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In South Africa, high rates of adolescent pregnancy and HIV pose prominent public health challenges with potential implications for mental wellbeing. It is important to understand risk factors for mental health difficulties among adolescent mothers affected by HIV. This study aims to identify the prevalence of likely common mental disorder among adolescent mothers (both living with and not living with HIV) and explores hypothesised risk factors for likely common mental disorder. Cross-sectional data from adolescent mothers (10-19 years; n=1002) utilised within these analyses are drawn from a cohort of young mothers residing in the Eastern Cape Province, South Africa. All mothers completed a detailed questionnaire consisting of standardised measures of sociodemographic characteristics, mental health, and hypothesised risk factors. Logistic regression models were utilised to explore associations between hypothesised risk factors and likely common mental disorder. Risk factors were clustered within a hypothesised socioecological framework and entered into models using a stepwise sequential approach. Interaction effects with maternal HIV status were additionally explored. The prevalence of likely common mental disorder among adolescent mothers was 12.6%. Adolescent mothers living with HIV were more likely to report likely common mental disorder compared to adolescent mothers not living with HIV (16.2% vs 11.2%, X2=4.41, p=0.04). Factors associated with likely common mental disorder were any abuse exposure (OR=2.54 [95%CI:1.20-5.40], p=0.01), a lack of perceived social support (OR=4.09 [95%CI:2.48-6.74], p=<0.0001), and community violence exposure (OR=2.09 [95%CI:1.33-3.27], p=0.001). There was limited evidence of interaction effects between risk factors, and maternal HIV status. Violence exposure and a lack of perceived support are major risk factors for poor mental health among adolescent mothers in South Africa. Violence prevention interventions and social support may help to reduce risk. Identified risk factors spanning individual, interpersonal, and community levels have the potential to impact adolescent maternal mental health.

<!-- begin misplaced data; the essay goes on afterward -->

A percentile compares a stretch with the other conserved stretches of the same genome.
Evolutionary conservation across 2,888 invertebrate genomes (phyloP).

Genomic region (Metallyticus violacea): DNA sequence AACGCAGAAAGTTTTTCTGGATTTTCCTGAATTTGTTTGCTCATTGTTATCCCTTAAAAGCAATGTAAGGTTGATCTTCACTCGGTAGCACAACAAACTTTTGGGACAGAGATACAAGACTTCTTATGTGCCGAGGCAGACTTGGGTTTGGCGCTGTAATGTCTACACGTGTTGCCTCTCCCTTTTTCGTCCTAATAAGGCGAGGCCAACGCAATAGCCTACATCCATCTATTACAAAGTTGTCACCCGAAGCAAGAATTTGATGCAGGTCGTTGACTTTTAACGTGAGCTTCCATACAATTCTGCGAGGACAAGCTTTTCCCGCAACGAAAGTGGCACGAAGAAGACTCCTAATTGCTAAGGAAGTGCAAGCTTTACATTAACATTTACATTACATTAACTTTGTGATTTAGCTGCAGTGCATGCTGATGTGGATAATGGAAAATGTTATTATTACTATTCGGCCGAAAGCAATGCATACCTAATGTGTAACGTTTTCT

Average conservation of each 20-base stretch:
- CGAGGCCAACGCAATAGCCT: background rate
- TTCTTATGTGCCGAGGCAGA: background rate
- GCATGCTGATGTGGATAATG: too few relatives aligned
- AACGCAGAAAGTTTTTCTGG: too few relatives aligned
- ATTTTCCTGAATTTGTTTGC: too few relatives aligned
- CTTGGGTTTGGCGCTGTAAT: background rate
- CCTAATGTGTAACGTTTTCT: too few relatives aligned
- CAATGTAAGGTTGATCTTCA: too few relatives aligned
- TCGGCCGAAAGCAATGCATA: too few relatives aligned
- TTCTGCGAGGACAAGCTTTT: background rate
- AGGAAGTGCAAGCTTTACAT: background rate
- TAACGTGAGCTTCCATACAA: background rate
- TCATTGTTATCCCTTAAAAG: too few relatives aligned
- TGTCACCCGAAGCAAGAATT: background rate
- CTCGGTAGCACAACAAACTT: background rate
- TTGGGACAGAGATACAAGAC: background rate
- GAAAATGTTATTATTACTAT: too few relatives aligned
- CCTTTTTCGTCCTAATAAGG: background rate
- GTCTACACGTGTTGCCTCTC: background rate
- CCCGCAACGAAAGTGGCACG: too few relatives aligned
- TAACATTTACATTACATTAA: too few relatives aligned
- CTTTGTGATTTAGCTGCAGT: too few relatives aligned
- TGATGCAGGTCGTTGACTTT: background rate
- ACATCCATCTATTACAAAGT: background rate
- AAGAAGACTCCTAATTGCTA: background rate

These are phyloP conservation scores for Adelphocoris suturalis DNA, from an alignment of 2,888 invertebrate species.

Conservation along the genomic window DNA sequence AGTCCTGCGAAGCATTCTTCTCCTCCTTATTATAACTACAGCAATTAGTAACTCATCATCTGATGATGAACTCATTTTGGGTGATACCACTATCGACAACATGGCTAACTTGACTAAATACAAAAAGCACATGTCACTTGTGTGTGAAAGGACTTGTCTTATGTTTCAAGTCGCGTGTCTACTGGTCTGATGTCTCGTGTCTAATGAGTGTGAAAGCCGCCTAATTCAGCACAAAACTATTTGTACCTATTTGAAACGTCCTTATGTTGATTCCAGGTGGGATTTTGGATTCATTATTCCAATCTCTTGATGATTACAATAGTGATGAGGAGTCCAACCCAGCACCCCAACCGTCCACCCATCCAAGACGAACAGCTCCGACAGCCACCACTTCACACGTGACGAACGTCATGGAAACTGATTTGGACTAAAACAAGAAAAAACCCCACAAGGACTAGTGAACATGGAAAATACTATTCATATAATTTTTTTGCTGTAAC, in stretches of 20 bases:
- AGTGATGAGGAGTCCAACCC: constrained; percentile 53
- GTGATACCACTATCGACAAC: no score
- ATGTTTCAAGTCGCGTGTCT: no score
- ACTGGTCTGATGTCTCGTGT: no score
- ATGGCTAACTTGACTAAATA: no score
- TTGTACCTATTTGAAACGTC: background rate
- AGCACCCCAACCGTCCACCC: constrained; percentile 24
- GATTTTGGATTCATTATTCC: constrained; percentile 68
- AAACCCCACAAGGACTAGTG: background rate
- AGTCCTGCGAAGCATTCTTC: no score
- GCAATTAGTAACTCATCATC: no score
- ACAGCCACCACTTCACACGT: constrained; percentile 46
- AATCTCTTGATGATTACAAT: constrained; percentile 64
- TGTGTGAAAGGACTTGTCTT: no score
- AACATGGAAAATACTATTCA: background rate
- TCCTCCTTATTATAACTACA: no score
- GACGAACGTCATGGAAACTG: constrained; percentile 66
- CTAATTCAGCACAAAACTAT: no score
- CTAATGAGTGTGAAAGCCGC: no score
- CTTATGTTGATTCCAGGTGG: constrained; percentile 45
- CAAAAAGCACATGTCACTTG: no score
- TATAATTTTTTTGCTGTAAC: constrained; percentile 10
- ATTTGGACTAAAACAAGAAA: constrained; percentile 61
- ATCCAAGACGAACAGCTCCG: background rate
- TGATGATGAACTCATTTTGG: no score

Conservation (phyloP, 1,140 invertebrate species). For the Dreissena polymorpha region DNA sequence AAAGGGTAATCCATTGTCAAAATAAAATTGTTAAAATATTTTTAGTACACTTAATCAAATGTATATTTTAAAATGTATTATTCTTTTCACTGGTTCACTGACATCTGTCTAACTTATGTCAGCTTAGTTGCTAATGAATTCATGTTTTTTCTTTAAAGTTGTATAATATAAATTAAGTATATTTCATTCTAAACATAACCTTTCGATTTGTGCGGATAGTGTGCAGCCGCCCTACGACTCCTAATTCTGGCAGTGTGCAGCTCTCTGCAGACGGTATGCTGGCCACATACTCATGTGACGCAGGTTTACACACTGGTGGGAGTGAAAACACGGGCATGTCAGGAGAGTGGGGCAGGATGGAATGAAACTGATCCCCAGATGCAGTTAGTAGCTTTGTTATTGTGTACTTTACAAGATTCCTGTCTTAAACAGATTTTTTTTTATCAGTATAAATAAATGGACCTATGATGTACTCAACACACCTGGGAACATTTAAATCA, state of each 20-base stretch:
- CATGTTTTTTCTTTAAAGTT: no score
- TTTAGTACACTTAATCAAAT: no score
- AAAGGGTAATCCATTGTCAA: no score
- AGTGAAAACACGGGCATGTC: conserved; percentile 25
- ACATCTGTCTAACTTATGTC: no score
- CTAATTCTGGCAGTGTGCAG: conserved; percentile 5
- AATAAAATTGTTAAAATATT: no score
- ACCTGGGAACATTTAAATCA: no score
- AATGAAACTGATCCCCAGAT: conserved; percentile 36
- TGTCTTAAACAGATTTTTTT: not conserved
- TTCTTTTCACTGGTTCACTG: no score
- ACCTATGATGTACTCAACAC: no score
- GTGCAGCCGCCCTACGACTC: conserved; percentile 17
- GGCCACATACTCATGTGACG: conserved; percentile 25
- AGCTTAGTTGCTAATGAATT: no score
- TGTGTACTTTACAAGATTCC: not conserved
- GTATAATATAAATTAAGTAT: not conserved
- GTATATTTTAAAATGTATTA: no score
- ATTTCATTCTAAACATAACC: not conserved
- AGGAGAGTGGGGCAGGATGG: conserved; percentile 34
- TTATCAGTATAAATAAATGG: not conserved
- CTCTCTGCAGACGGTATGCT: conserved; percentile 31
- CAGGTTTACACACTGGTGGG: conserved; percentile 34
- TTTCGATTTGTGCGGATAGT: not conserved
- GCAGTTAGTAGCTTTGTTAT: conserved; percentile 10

Original publication




Journal article


Psychol Health Med

Publication Date



1 - 18


Adolescent pregnancy, HIV, South Africa, mental health